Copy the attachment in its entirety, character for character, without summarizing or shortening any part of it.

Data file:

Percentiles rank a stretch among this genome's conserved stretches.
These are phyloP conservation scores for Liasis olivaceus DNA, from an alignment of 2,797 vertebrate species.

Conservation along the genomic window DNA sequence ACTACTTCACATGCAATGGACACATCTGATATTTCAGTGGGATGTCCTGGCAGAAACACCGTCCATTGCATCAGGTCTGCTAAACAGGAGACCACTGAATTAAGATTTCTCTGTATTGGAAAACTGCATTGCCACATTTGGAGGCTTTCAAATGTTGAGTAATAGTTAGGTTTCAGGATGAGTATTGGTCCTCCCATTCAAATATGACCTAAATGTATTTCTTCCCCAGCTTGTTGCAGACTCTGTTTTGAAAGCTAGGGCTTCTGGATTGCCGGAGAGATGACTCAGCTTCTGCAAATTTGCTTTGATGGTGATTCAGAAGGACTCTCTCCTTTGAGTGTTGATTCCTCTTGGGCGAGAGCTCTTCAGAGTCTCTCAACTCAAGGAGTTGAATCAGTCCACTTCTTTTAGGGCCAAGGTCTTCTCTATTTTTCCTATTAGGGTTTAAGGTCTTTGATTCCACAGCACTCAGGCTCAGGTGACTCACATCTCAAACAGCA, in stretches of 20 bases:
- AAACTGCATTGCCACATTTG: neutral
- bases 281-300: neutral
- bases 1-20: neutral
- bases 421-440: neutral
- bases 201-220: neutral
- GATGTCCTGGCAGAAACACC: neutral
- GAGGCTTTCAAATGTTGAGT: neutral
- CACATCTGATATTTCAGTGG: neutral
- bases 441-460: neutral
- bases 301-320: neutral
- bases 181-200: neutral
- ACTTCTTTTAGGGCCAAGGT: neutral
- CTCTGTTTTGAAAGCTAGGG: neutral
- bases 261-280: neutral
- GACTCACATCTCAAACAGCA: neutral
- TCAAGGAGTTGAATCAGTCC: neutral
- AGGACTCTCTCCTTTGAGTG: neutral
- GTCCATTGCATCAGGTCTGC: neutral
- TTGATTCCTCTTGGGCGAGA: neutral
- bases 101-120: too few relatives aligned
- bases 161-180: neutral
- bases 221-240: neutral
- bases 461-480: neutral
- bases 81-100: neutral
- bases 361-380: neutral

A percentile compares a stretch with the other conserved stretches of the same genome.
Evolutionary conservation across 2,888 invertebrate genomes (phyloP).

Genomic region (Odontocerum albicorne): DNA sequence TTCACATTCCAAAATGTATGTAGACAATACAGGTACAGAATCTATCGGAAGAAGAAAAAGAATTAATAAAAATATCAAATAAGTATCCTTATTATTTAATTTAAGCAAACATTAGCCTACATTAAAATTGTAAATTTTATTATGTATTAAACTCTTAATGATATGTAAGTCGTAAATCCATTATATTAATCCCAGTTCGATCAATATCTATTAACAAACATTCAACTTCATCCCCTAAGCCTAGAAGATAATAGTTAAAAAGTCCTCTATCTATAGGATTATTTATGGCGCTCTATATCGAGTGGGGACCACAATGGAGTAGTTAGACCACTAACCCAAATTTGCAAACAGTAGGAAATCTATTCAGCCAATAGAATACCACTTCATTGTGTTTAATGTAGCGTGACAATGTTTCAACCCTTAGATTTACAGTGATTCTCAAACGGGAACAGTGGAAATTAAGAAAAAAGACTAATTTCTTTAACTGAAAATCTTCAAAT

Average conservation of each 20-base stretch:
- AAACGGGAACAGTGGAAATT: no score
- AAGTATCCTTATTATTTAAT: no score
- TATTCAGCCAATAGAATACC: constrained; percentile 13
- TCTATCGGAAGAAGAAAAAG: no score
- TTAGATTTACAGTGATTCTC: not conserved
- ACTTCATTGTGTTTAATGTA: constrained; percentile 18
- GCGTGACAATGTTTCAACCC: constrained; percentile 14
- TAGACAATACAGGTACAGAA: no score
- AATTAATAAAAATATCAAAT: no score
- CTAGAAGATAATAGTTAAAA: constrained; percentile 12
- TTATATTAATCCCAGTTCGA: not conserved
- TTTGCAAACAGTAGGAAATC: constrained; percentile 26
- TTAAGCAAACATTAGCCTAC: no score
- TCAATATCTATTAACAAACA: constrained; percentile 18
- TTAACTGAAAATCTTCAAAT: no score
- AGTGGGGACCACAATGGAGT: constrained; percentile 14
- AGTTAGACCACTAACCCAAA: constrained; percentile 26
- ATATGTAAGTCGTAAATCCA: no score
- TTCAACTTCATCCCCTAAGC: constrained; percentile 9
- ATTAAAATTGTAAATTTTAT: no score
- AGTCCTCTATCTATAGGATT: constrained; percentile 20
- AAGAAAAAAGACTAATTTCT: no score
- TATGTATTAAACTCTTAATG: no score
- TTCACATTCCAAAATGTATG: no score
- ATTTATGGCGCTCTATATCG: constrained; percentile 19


Percentiles rank a stretch among this genome's conserved stretches.
These are phyloP conservation scores for Liasis olivaceus DNA, from an alignment of 2,797 vertebrate species.

Conservation along the genomic window DNA sequence ACTACTTCACATGCAATGGACACATCTGATATTTCAGTGGGATGTCCTGGCAGAAACACCGTCCATTGCATCAGGTCTGCTAAACAGGAGACCACTGAATTAAGATTTCTCTGTATTGGAAAACTGCATTGCCACATTTGGAGGCTTTCAAATGTTGAGTAATAGTTAGGTTTCAGGATGAGTATTGGTCCTCCCATTCAAATATGACCTAAATGTATTTCTTCCCCAGCTTGTTGCAGACTCTGTTTTGAAAGCTAGGGCTTCTGGATTGCCGGAGAGATGACTCAGCTTCTGCAAATTTGCTTTGATGGTGATTCAGAAGGACTCTCTCCTTTGAGTGTTGATTCCTCTTGGGCGAGAGCTCTTCAGAGTCTCTCAACTCAAGGAGTTGAATCAGTCCACTTCTTTTAGGGCCAAGGTCTTCTCTATTTTTCCTATTAGGGTTTAAGGTCTTTGATTCCACAGCACTCAGGCTCAGGTGACTCACATCTCAAACAGCA, in stretches of 20 bases:
- AAACTGCATTGCCACATTTG: neutral
- bases 281-300: neutral
- bases 1-20: neutral
- bases 421-440: neutral
- bases 201-220: neutral
- GATGTCCTGGCAGAAACACC: neutral
- GAGGCTTTCAAATGTTGAGT: neutral
- CACATCTGATATTTCAGTGG: neutral
- bases 441-460: neutral
- bases 301-320: neutral
- bases 181-200: neutral
- ACTTCTTTTAGGGCCAAGGT: neutral
- CTCTGTTTTGAAAGCTAGGG: neutral
- bases 261-280: neutral
- GACTCACATCTCAAACAGCA: neutral
- TCAAGGAGTTGAATCAGTCC: neutral
- AGGACTCTCTCCTTTGAGTG: neutral
- GTCCATTGCATCAGGTCTGC: neutral
- TTGATTCCTCTTGGGCGAGA: neutral
- bases 101-120: too few relatives aligned
- bases 161-180: neutral
- bases 221-240: neutral
- bases 461-480: neutral
- bases 81-100: neutral
- bases 361-380: neutral

A percentile compares a stretch with the other conserved stretches of the same genome.
Evolutionary conservation across 2,888 invertebrate genomes (phyloP).

Genomic region (Odontocerum albicorne): DNA sequence TTCACATTCCAAAATGTATGTAGACAATACAGGTACAGAATCTATCGGAAGAAGAAAAAGAATTAATAAAAATATCAAATAAGTATCCTTATTATTTAATTTAAGCAAACATTAGCCTACATTAAAATTGTAAATTTTATTATGTATTAAACTCTTAATGATATGTAAGTCGTAAATCCATTATATTAATCCCAGTTCGATCAATATCTATTAACAAACATTCAACTTCATCCCCTAAGCCTAGAAGATAATAGTTAAAAAGTCCTCTATCTATAGGATTATTTATGGCGCTCTATATCGAGTGGGGACCACAATGGAGTAGTTAGACCACTAACCCAAATTTGCAAACAGTAGGAAATCTATTCAGCCAATAGAATACCACTTCATTGTGTTTAATGTAGCGTGACAATGTTTCAACCCTTAGATTTACAGTGATTCTCAAACGGGAACAGTGGAAATTAAGAAAAAAGACTAATTTCTTTAACTGAAAATCTTCAAAT

Average conservation of each 20-base stretch:
- AAACGGGAACAGTGGAAATT: no score
- AAGTATCCTTATTATTTAAT: no score
- TATTCAGCCAATAGAATACC: constrained; percentile 13
- TCTATCGGAAGAAGAAAAAG: no score
- TTAGATTTACAGTGATTCTC: not conserved
- ACTTCATTGTGTTTAATGTA: constrained; percentile 18
- GCGTGACAATGTTTCAACCC: constrained; percentile 14
- TAGACAATACAGGTACAGAA: no score
- AATTAATAAAAATATCAAAT: no score
- CTAGAAGATAATAGTTAAAA: constrained; percentile 12
- TTATATTAATCCCAGTTCGA: not conserved
- TTTGCAAACAGTAGGAAATC: constrained; percentile 26
- TTAAGCAAACATTAGCCTAC: no score
- TCAATATCTATTAACAAACA: constrained; percentile 18
- TTAACTGAAAATCTTCAAAT: no score
- AGTGGGGACCACAATGGAGT: constrained; percentile 14
- AGTTAGACCACTAACCCAAA: constrained; percentile 26
- ATATGTAAGTCGTAAATCCA: no score
- TTCAACTTCATCCCCTAAGC: constrained; percentile 9
- ATTAAAATTGTAAATTTTAT: no score
- AGTCCTCTATCTATAGGATT: constrained; percentile 20
- AAGAAAAAAGACTAATTTCT: no score
- TATGTATTAAACTCTTAATG: no score
- TTCACATTCCAAAATGTATG: no score
- ATTTATGGCGCTCTATATCG: constrained; percentile 19